I think it could be fair to say that people are generally reluctant to deal with the fairly opaque politics of the animal movement. This could be for several reasons, including the idea of taking time away from grassroots animal activism, the time it could take to unravel some of the issues, or not being heard by those in positions of power which would render time spent in this area of little value. Yet accepting the present situation (by not explicitly challenging it) helps maintain the status quo in the movement itself, which has necessarily hindered the promotion of effective approaches around rights based ideas.
When examining effective approaches to animal activism, we can look at effective activism from a perspective of rights based ideas and veganism rather than from an ideological position of pragmatism, which claims to include aspects of many different approaches, yet fails to represent those involving anti-speciesism in reliable ways, and even deliberately misrepresents them (for example Vegan Society Today, the work of the ‘Vegan’ Strategist and Reducetarianism). These issues have been discussed many times in different groups and have yet to be resolved satisfactorily, partly because it hasn’t yet been acknowledged that doing so could serve the ‘mainstream’ and largely consumerist animal movement in useful ways. Whilst advocates for the pragmatic approach (where animals are often regarded as ‘meat’ and objects to consume) are decidedly reluctant to engage with people that would call their approach into question and challenge their dominant position in the animal movement.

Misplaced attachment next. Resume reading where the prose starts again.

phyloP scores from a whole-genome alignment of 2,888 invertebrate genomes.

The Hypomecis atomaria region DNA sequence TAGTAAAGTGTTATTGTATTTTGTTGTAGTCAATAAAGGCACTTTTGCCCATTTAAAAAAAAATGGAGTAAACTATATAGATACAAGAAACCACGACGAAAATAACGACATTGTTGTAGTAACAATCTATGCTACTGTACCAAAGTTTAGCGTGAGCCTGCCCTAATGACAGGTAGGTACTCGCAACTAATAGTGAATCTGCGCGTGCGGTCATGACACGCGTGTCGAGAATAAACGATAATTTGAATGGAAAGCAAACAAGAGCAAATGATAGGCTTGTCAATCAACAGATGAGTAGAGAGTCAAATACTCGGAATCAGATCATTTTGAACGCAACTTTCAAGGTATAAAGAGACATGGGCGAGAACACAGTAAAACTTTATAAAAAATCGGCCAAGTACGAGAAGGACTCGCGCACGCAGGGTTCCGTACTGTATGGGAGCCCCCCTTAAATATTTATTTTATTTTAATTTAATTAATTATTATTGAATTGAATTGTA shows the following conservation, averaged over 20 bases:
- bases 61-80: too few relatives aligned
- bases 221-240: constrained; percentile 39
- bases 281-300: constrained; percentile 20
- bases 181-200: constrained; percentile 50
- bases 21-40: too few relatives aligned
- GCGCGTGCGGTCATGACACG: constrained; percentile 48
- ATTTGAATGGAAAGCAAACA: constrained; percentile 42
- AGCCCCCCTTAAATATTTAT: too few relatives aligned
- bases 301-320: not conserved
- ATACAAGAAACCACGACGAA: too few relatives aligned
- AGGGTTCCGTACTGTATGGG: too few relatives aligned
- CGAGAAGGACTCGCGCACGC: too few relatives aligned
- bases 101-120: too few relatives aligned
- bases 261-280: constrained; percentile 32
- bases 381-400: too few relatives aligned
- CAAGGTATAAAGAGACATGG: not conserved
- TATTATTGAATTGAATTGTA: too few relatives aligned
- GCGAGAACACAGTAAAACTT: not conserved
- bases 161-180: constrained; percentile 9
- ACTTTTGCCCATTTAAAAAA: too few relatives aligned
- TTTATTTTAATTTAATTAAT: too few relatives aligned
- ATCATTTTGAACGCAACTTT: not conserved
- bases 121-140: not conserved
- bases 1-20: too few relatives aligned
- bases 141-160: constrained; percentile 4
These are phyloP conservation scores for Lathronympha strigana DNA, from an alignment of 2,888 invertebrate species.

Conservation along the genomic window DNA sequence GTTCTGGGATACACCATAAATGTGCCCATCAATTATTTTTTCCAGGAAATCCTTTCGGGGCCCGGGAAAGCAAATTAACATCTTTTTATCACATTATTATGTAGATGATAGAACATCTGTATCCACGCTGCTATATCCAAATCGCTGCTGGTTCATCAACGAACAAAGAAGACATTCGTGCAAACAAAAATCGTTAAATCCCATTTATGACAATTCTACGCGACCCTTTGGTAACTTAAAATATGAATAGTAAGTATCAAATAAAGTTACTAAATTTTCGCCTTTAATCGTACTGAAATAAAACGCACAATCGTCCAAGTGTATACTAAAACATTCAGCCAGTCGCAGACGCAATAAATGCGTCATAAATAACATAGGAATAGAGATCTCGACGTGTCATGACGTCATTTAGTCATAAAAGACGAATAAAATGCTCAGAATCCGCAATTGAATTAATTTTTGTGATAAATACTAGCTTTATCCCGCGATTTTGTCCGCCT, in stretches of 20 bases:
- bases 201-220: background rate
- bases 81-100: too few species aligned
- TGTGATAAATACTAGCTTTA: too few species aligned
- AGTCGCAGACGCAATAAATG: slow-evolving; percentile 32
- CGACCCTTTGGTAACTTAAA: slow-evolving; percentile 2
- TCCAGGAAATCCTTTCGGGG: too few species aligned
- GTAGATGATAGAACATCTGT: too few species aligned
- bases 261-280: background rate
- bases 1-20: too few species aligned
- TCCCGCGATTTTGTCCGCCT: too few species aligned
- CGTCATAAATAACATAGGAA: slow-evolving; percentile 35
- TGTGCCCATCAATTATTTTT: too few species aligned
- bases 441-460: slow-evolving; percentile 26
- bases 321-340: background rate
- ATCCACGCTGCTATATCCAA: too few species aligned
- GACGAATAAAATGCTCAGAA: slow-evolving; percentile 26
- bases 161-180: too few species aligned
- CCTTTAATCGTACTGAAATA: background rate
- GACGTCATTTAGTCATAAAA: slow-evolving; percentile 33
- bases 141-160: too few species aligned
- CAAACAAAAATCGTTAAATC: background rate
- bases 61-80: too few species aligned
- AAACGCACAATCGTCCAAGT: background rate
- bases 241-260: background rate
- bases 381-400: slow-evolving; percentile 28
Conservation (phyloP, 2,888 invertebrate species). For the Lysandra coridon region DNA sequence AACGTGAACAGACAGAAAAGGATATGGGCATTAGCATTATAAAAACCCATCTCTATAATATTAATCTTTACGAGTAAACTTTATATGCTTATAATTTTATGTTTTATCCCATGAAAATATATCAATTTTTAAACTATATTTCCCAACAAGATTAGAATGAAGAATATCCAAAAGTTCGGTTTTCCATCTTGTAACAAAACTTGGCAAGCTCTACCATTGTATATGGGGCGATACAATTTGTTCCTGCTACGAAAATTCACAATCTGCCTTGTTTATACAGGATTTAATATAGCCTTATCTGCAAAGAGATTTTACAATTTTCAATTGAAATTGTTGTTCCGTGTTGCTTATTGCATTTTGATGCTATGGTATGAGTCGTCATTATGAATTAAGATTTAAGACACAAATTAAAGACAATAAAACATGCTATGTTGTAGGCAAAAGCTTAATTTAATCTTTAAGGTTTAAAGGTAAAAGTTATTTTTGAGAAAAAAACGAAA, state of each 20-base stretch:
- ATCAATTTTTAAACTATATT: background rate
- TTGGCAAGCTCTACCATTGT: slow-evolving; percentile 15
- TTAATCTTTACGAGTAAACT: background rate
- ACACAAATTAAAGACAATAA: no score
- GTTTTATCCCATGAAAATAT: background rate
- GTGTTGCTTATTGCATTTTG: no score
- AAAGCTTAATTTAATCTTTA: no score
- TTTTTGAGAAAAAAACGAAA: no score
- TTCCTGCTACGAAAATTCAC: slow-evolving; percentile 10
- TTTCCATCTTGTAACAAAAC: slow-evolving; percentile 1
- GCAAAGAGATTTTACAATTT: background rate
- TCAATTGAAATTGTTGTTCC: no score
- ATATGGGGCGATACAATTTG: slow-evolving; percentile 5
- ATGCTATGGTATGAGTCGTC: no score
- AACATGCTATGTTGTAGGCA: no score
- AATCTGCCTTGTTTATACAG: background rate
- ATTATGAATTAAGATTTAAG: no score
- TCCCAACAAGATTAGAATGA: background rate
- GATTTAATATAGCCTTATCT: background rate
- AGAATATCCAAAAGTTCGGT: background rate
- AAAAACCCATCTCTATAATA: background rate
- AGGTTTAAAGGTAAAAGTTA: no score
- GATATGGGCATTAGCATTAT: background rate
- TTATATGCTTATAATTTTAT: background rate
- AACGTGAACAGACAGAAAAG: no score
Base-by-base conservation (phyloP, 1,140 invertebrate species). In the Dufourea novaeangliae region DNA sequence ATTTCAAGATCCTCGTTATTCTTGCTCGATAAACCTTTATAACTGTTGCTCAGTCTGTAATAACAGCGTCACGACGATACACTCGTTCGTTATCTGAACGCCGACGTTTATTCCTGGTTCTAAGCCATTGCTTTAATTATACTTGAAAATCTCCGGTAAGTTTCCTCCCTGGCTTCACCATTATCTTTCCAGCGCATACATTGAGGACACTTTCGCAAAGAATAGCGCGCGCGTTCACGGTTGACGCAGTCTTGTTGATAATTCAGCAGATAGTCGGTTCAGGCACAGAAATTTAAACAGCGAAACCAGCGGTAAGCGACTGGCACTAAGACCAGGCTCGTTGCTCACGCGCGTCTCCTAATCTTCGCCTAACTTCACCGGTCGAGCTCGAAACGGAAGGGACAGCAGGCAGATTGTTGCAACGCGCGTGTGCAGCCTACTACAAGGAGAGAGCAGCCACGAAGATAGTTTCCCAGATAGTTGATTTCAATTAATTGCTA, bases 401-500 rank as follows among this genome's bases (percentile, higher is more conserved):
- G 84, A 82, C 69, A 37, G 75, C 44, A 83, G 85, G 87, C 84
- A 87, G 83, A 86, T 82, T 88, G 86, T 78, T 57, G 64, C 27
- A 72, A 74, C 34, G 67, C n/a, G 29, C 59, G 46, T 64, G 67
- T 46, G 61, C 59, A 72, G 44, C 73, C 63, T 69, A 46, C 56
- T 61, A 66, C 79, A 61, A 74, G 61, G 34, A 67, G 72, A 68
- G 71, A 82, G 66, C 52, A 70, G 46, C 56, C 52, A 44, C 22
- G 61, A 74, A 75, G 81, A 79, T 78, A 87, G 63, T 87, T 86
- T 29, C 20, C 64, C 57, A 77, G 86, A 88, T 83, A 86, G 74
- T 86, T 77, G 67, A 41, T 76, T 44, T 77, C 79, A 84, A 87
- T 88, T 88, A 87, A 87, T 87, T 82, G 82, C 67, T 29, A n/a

One of the defining moments which led to the ascendancy of the pragmatic approach took place when various ‘leaders’ chose to ‘divide’ the movement. When this event took place it wasn’t to cut the movement in half, instead it was more realistically a takeover of the movement, and activists that weren’t enthused by this approach were generally pushed further into the margins. Indeed, there are many perspectives that challenge the premise of mainstream ideology that have either been excluded, or are just not considered. As a consequence it has become increasingly difficult to take claims of ‘effectiveness’ seriously from within the mainstream movement, as those pragmatic ideas are favoured both ideologically and strategically, whilst ‘Effective Altruism’ has appeared to reinforce the dominant position of a ‘pragmatic’ approach from within the animal movement, despite various claims of ‘cause neutrality’.
One of the main issues is where we identify that ideas around ‘effectiveness’ (broadly translated to successfully engaging people / affecting change) can be applied to various forms of rights based activism through a more limited, though not limiting framework. There are a number of benefits to a rights based approach which are backed by research, for instance undermining rather than reinforcing stereotypes, and the transformative language rights based activists can utilise. So it isn’t as if the merits of a rights based approach cannot be evaluated, and this would be a more constructive approach to take, rather than putting forward ideological points that masquerade as criticism. In this regard we can identify areas where this has been popularised, because it has also served as a useful tactic to distract from the general failings of mainstream ideology (take for example regular accusations of ‘purity’).